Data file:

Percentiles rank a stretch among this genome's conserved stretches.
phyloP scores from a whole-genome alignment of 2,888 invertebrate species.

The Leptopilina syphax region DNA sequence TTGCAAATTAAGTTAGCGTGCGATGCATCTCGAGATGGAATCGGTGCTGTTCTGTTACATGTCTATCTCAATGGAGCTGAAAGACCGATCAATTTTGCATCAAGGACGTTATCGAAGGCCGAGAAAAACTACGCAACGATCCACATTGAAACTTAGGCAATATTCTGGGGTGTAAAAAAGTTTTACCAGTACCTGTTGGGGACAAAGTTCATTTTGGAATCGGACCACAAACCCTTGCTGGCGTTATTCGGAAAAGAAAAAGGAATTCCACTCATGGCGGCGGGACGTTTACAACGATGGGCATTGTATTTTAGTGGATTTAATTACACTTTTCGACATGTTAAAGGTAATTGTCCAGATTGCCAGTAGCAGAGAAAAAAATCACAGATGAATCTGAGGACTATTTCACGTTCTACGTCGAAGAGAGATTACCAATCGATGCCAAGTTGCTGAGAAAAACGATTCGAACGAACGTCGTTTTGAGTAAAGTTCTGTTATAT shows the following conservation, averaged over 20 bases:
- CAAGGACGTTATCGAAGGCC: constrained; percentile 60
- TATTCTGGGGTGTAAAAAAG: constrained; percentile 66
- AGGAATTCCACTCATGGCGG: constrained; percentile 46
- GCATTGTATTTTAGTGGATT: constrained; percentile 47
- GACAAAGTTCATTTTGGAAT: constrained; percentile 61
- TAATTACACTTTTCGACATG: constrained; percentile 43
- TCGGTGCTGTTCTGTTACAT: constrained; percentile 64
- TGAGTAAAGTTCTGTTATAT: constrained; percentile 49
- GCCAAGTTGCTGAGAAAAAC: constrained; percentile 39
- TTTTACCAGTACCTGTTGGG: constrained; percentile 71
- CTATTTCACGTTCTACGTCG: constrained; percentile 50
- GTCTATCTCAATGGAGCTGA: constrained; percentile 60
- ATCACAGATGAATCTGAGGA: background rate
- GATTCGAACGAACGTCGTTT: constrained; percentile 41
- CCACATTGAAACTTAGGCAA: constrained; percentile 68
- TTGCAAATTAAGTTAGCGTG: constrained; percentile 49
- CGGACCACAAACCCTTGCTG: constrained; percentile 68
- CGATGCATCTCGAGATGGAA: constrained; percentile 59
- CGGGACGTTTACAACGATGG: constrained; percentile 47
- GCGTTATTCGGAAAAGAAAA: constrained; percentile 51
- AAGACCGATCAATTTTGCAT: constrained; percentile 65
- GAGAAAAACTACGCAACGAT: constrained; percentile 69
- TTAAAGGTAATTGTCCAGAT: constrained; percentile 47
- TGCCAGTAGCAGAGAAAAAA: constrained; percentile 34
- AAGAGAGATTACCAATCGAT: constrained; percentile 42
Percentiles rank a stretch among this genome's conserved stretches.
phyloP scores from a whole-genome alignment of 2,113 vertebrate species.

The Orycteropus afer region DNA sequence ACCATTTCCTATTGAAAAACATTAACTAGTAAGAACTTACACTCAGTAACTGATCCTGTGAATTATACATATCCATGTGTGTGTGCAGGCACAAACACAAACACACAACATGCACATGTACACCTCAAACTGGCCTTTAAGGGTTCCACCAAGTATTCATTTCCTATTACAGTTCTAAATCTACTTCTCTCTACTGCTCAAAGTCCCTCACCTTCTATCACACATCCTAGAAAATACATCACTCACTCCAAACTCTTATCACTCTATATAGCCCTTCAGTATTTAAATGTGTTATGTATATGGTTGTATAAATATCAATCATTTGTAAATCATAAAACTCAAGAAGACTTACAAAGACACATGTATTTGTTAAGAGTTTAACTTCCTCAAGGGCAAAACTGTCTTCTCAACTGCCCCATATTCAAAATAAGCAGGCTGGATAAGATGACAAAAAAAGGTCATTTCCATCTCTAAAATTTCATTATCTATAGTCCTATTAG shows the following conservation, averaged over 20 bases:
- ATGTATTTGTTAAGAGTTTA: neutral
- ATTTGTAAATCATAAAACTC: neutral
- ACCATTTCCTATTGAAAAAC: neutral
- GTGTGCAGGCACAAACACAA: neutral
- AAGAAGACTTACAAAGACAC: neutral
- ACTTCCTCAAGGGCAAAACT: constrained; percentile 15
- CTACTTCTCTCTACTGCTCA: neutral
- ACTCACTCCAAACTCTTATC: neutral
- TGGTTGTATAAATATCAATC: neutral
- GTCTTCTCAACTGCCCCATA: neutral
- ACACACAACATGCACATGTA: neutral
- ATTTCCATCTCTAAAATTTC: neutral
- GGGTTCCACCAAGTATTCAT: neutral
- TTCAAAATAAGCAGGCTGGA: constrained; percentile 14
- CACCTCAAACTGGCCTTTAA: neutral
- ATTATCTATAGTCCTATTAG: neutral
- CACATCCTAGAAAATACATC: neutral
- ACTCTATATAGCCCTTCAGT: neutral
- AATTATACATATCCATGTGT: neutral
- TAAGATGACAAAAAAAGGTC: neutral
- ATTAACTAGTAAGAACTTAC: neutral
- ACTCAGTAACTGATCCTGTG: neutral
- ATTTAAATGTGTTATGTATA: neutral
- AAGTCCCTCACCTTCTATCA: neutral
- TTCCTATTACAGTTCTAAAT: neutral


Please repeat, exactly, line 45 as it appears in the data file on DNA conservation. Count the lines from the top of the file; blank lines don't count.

- TTCAAAATAAGCAGGCTGGA: constrained; percentile 14